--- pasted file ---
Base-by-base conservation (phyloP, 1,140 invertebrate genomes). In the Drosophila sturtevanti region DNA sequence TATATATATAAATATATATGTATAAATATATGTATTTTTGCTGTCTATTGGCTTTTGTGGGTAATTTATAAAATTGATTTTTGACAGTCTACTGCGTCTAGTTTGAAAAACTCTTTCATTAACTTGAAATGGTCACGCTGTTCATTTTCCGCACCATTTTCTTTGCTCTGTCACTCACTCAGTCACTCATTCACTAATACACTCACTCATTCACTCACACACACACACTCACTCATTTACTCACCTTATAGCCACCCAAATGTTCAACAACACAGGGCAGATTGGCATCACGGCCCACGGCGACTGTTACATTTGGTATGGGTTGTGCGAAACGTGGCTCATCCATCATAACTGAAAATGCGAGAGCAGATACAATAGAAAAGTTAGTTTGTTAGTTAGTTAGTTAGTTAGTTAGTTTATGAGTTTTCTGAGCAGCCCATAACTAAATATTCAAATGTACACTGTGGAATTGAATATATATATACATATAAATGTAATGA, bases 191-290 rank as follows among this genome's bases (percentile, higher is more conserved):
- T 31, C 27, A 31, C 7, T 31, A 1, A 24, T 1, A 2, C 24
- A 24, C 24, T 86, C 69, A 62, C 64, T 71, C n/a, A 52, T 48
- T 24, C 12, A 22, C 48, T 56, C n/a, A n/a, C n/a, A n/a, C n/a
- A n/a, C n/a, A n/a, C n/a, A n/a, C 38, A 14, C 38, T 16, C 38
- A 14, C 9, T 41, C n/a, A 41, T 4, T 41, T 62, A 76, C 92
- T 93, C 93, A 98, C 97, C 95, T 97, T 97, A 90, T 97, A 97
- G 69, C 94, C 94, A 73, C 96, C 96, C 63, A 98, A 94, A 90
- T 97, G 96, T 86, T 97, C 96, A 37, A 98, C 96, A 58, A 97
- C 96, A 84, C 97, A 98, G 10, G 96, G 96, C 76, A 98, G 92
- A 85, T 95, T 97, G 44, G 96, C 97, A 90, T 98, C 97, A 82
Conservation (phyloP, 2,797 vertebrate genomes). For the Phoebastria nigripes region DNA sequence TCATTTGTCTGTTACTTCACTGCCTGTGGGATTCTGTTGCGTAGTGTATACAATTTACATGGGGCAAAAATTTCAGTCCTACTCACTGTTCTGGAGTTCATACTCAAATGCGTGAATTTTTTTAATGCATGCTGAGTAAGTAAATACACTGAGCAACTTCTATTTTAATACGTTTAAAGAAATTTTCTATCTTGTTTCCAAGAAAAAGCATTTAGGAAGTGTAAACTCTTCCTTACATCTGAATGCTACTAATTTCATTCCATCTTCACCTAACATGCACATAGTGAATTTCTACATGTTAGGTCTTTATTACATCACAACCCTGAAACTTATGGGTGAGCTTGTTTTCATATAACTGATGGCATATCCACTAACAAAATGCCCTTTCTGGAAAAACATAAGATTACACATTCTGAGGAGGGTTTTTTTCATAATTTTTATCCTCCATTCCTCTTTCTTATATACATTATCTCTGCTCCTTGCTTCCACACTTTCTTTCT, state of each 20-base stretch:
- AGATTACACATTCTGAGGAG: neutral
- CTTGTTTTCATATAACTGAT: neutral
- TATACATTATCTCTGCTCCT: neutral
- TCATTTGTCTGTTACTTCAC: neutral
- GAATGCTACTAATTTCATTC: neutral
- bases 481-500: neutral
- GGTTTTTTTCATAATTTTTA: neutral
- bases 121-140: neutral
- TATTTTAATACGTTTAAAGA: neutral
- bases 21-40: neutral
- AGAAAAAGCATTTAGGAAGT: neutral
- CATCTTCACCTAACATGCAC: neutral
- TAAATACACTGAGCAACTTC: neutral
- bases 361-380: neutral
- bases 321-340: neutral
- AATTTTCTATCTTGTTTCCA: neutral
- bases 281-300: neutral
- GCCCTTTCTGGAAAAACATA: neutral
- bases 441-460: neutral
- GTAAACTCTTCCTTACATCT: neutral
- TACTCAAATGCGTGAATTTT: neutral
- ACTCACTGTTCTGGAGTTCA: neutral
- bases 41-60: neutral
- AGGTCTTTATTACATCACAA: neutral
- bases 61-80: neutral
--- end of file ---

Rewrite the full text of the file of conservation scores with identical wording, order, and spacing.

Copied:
Base-by-base conservation (phyloP, 1,140 invertebrate genomes). In the Drosophila sturtevanti region DNA sequence TATATATATAAATATATATGTATAAATATATGTATTTTTGCTGTCTATTGGCTTTTGTGGGTAATTTATAAAATTGATTTTTGACAGTCTACTGCGTCTAGTTTGAAAAACTCTTTCATTAACTTGAAATGGTCACGCTGTTCATTTTCCGCACCATTTTCTTTGCTCTGTCACTCACTCAGTCACTCATTCACTAATACACTCACTCATTCACTCACACACACACACTCACTCATTTACTCACCTTATAGCCACCCAAATGTTCAACAACACAGGGCAGATTGGCATCACGGCCCACGGCGACTGTTACATTTGGTATGGGTTGTGCGAAACGTGGCTCATCCATCATAACTGAAAATGCGAGAGCAGATACAATAGAAAAGTTAGTTTGTTAGTTAGTTAGTTAGTTAGTTAGTTTATGAGTTTTCTGAGCAGCCCATAACTAAATATTCAAATGTACACTGTGGAATTGAATATATATATACATATAAATGTAATGA, bases 191-290 rank as follows among this genome's bases (percentile, higher is more conserved):
- T 31, C 27, A 31, C 7, T 31, A 1, A 24, T 1, A 2, C 24
- A 24, C 24, T 86, C 69, A 62, C 64, T 71, C n/a, A 52, T 48
- T 24, C 12, A 22, C 48, T 56, C n/a, A n/a, C n/a, A n/a, C n/a
- A n/a, C n/a, A n/a, C n/a, A n/a, C 38, A 14, C 38, T 16, C 38
- A 14, C 9, T 41, C n/a, A 41, T 4, T 41, T 62, A 76, C 92
- T 93, C 93, A 98, C 97, C 95, T 97, T 97, A 90, T 97, A 97
- G 69, C 94, C 94, A 73, C 96, C 96, C 63, A 98, A 94, A 90
- T 97, G 96, T 86, T 97, C 96, A 37, A 98, C 96, A 58, A 97
- C 96, A 84, C 97, A 98, G 10, G 96, G 96, C 76, A 98, G 92
- A 85, T 95, T 97, G 44, G 96, C 97, A 90, T 98, C 97, A 82
Conservation (phyloP, 2,797 vertebrate genomes). For the Phoebastria nigripes region DNA sequence TCATTTGTCTGTTACTTCACTGCCTGTGGGATTCTGTTGCGTAGTGTATACAATTTACATGGGGCAAAAATTTCAGTCCTACTCACTGTTCTGGAGTTCATACTCAAATGCGTGAATTTTTTTAATGCATGCTGAGTAAGTAAATACACTGAGCAACTTCTATTTTAATACGTTTAAAGAAATTTTCTATCTTGTTTCCAAGAAAAAGCATTTAGGAAGTGTAAACTCTTCCTTACATCTGAATGCTACTAATTTCATTCCATCTTCACCTAACATGCACATAGTGAATTTCTACATGTTAGGTCTTTATTACATCACAACCCTGAAACTTATGGGTGAGCTTGTTTTCATATAACTGATGGCATATCCACTAACAAAATGCCCTTTCTGGAAAAACATAAGATTACACATTCTGAGGAGGGTTTTTTTCATAATTTTTATCCTCCATTCCTCTTTCTTATATACATTATCTCTGCTCCTTGCTTCCACACTTTCTTTCT, state of each 20-base stretch:
- AGATTACACATTCTGAGGAG: neutral
- CTTGTTTTCATATAACTGAT: neutral
- TATACATTATCTCTGCTCCT: neutral
- TCATTTGTCTGTTACTTCAC: neutral
- GAATGCTACTAATTTCATTC: neutral
- bases 481-500: neutral
- GGTTTTTTTCATAATTTTTA: neutral
- bases 121-140: neutral
- TATTTTAATACGTTTAAAGA: neutral
- bases 21-40: neutral
- AGAAAAAGCATTTAGGAAGT: neutral
- CATCTTCACCTAACATGCAC: neutral
- TAAATACACTGAGCAACTTC: neutral
- bases 361-380: neutral
- bases 321-340: neutral
- AATTTTCTATCTTGTTTCCA: neutral
- bases 281-300: neutral
- GCCCTTTCTGGAAAAACATA: neutral
- bases 441-460: neutral
- GTAAACTCTTCCTTACATCT: neutral
- TACTCAAATGCGTGAATTTT: neutral
- ACTCACTGTTCTGGAGTTCA: neutral
- bases 41-60: neutral
- AGGTCTTTATTACATCACAA: neutral
- bases 61-80: neutral